FIGURE 6.

Immunization with OVA.1 and OVA.2 microcapsules decreases the number of effector and central memory T cells in vivo.

Splenocytes from immunized OT-II mice were isolated 7 d postimmunization and analyzed by flow cytometry. Flow cytometric analysis of cell viability (A), frequency of CD4 T cells (B), and activation status of CD4+ T cells by CD25 (C), CD69 (D), CD44+ CD62L+ central memory T cells (F), and CD44+ CD62L effector/effector memory T cells (G). Frequency of CD11c+ cells expressing I-Ab (E). Data shown represent three independent experiments. *p < 0.05.

FIGURE 6.

Immunization with OVA.1 and OVA.2 microcapsules decreases the number of effector and central memory T cells in vivo.

Splenocytes from immunized OT-II mice were isolated 7 d postimmunization and analyzed by flow cytometry. Flow cytometric analysis of cell viability (A), frequency of CD4 T cells (B), and activation status of CD4+ T cells by CD25 (C), CD69 (D), CD44+ CD62L+ central memory T cells (F), and CD44+ CD62L effector/effector memory T cells (G). Frequency of CD11c+ cells expressing I-Ab (E). Data shown represent three independent experiments. *p < 0.05.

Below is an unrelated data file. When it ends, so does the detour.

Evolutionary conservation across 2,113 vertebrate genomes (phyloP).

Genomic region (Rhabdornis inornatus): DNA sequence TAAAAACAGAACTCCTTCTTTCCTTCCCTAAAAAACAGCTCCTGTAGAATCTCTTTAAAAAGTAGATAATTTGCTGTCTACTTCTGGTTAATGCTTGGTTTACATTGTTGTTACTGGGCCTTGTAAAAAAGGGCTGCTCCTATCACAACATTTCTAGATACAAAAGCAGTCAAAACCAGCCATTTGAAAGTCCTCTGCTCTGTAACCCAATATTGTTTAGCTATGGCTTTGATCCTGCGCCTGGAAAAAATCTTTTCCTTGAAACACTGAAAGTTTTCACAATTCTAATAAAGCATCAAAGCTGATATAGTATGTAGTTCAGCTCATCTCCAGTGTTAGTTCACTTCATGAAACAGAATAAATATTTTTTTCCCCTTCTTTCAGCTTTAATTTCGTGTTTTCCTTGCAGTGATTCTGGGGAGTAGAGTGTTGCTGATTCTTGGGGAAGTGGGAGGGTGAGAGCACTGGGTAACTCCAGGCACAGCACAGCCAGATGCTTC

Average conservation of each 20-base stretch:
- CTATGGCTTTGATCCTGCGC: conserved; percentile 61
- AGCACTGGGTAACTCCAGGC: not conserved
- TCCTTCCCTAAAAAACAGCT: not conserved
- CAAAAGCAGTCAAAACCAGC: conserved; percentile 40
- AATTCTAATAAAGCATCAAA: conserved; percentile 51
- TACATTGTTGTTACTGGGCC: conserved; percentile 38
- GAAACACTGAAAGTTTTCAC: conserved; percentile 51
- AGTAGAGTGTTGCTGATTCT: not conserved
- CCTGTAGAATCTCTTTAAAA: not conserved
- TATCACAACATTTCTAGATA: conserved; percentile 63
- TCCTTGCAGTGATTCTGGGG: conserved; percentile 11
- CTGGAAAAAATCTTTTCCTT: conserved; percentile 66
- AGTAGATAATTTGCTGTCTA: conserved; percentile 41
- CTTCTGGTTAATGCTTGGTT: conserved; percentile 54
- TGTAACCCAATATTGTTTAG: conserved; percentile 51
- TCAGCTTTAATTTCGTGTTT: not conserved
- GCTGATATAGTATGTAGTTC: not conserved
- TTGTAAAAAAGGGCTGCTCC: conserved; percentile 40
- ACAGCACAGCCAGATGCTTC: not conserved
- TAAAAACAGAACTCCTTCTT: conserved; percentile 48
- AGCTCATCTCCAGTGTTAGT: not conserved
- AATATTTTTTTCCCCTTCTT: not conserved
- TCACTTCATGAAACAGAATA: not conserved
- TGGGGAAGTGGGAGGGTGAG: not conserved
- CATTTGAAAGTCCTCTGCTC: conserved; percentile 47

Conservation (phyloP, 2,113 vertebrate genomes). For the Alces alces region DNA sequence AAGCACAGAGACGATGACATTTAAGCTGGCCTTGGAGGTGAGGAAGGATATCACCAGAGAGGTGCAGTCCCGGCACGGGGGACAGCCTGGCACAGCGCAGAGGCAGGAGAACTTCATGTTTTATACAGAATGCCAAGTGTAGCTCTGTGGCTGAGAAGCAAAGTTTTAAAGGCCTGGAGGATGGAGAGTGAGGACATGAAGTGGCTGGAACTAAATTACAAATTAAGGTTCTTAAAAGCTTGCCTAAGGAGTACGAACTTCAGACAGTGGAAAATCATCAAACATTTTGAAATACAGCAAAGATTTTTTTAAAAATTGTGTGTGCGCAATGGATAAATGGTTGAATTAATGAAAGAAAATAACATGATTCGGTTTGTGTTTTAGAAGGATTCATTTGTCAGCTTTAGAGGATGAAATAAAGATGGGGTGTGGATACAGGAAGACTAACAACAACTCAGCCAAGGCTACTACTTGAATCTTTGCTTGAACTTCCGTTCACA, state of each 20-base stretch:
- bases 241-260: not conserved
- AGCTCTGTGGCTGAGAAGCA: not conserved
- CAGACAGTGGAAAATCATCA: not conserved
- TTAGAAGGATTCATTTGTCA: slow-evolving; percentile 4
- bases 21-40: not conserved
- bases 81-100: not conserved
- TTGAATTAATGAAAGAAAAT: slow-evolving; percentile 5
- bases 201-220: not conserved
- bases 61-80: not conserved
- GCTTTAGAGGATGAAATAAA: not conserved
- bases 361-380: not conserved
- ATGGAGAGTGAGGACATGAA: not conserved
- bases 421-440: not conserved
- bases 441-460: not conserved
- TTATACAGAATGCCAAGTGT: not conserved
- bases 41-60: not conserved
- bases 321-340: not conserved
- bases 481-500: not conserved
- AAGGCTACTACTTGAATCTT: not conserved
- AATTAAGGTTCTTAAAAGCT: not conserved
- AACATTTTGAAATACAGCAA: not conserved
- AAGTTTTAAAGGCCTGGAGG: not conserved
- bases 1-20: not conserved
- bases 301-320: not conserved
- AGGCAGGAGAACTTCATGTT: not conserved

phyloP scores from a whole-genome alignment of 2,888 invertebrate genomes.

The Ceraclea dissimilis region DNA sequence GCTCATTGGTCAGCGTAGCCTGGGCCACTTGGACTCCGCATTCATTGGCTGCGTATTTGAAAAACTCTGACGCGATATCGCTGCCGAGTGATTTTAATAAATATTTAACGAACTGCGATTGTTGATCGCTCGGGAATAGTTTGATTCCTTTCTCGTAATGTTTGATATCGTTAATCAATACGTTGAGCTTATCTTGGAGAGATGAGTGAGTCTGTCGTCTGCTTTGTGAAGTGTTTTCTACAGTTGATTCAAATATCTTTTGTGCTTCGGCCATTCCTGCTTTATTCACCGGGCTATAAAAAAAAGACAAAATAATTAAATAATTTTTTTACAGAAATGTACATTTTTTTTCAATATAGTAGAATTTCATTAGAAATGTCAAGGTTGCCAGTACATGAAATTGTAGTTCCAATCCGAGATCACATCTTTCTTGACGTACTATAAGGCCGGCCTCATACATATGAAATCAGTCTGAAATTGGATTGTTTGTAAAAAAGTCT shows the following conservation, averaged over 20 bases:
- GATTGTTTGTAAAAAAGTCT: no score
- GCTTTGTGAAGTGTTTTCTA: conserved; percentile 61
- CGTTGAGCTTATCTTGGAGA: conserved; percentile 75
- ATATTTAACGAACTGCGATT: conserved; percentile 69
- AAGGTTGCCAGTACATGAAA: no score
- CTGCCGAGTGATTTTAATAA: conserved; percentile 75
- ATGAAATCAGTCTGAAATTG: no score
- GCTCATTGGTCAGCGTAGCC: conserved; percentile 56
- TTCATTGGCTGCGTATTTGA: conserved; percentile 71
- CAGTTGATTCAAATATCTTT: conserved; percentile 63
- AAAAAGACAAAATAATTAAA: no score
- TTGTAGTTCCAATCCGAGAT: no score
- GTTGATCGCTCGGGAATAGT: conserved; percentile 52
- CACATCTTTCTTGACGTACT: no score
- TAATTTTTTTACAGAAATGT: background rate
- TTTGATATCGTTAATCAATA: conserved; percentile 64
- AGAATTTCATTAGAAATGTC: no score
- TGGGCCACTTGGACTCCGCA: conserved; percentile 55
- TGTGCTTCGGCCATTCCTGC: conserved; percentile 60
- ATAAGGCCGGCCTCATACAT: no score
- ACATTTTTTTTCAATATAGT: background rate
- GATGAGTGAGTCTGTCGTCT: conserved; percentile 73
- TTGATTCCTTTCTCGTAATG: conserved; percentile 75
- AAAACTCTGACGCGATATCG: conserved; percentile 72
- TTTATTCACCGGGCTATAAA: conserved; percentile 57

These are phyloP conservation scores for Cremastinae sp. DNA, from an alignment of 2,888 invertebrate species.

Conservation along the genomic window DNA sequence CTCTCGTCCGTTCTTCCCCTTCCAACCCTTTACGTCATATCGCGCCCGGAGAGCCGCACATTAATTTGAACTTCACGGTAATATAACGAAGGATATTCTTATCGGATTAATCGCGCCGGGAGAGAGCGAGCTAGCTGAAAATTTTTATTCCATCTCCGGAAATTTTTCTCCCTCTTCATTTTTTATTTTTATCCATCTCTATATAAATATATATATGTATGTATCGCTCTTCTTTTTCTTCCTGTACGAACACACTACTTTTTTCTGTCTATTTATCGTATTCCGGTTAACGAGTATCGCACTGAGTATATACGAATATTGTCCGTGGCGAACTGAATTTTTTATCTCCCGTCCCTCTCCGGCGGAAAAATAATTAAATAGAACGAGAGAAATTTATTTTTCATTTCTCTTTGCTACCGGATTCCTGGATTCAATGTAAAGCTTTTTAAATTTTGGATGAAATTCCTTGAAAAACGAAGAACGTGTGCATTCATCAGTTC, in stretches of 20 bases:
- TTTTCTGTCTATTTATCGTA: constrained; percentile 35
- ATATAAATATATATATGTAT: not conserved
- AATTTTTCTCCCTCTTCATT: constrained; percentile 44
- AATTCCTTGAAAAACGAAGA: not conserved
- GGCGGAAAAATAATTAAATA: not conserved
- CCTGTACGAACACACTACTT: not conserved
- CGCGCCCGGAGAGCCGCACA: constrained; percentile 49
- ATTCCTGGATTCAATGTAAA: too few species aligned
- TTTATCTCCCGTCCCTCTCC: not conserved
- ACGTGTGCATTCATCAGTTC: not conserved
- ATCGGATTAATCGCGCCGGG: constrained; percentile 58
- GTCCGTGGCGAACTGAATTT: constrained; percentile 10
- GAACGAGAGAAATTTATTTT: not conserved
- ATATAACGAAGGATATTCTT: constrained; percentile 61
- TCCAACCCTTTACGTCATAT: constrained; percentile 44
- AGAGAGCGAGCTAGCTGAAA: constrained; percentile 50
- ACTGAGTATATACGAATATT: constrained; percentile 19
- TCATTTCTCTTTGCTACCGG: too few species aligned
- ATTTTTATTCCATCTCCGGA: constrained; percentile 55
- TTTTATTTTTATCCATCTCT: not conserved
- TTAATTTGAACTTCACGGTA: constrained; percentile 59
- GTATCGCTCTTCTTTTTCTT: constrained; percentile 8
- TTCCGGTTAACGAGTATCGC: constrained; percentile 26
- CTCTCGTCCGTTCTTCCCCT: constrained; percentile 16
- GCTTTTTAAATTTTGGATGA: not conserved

Close modal
FIGURE 7.

Immunization with OVA.1 and OVA.2 microcapsules suppresses effector cytokine and chemokine production from LN cells.

OT-II LN from OVA-immunized mice were either unstimulated or stimulated with 125 μg/ml OVA. Cell culture supernatants were collected to detect cytokine synthesis by ELISA for IFN-γ [48 h, (A)], TNF-α [48 h, (B)], CCL3 [48 h, (C)], and CCL5 [48 h, (D)] following OVA stimulation. Data represent four individual experiments. *p < 0.05, **p < 0.01, ****p < 0.0001.

FIGURE 7.

Immunization with OVA.1 and OVA.2 microcapsules suppresses effector cytokine and chemokine production from LN cells.

OT-II LN from OVA-immunized mice were either unstimulated or stimulated with 125 μg/ml OVA. Cell culture supernatants were collected to detect cytokine synthesis by ELISA for IFN-γ [48 h, (A)], TNF-α [48 h, (B)], CCL3 [48 h, (C)], and CCL5 [48 h, (D)] following OVA stimulation. Data represent four individual experiments. *p < 0.05, **p < 0.01, ****p < 0.0001.

Close modal